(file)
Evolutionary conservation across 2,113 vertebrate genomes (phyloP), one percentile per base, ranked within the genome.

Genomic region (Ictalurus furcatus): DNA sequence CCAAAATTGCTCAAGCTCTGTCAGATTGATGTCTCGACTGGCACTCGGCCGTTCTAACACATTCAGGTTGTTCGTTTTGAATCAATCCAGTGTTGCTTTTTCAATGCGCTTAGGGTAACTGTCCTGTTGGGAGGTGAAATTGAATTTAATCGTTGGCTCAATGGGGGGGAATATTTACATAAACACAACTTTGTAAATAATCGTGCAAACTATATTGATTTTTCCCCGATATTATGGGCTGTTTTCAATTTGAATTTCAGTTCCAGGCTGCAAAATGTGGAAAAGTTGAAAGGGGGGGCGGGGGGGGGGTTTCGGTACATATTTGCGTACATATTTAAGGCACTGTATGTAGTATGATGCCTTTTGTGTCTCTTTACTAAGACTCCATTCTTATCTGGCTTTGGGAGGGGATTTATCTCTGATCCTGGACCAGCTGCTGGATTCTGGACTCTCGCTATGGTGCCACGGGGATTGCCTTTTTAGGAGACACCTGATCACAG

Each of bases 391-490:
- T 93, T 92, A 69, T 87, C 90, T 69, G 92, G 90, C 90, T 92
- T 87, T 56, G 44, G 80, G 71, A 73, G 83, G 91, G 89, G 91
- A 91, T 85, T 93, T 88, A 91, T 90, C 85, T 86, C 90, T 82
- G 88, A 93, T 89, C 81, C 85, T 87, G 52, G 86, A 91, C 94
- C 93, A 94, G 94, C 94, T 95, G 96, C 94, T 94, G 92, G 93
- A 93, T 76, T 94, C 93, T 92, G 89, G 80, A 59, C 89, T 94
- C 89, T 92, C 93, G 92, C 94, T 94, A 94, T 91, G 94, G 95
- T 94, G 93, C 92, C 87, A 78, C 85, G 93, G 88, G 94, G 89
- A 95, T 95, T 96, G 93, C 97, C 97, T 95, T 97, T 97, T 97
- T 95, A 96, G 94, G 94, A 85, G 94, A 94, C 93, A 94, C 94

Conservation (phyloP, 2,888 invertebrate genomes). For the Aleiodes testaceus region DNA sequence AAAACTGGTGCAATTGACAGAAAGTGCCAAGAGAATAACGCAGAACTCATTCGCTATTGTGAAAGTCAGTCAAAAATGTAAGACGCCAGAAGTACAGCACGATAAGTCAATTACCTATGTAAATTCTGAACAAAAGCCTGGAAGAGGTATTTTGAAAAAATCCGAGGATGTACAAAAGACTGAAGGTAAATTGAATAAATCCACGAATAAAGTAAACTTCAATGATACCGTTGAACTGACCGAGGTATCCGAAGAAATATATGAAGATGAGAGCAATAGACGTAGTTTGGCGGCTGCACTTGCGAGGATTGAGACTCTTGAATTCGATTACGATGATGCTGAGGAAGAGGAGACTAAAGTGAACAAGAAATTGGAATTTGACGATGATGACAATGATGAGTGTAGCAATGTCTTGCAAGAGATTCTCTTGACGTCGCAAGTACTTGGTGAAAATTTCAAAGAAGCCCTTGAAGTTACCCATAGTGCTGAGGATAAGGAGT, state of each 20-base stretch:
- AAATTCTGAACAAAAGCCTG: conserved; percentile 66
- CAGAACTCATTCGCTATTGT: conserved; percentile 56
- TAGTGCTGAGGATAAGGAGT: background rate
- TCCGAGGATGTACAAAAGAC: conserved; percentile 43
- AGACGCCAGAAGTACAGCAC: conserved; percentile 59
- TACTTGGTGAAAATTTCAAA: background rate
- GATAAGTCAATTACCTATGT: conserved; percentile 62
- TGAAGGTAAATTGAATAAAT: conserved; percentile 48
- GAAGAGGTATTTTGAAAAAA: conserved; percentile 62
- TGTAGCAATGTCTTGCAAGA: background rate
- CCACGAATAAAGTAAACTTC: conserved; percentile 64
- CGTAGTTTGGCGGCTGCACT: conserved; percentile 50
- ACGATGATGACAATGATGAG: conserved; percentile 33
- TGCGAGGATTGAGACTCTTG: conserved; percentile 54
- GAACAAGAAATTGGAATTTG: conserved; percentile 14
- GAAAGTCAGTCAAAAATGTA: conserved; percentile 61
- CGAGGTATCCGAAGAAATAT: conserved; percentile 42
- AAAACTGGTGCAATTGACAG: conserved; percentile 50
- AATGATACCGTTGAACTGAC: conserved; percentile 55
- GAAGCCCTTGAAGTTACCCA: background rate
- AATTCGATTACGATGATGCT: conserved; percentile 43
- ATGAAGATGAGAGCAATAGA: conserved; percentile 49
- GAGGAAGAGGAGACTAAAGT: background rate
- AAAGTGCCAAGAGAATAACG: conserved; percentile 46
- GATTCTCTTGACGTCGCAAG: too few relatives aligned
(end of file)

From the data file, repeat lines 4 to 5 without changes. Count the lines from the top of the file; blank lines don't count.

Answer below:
- T 93, T 92, A 69, T 87, C 90, T 69, G 92, G 90, C 90, T 92
- T 87, T 56, G 44, G 80, G 71, A 73, G 83, G 91, G 89, G 91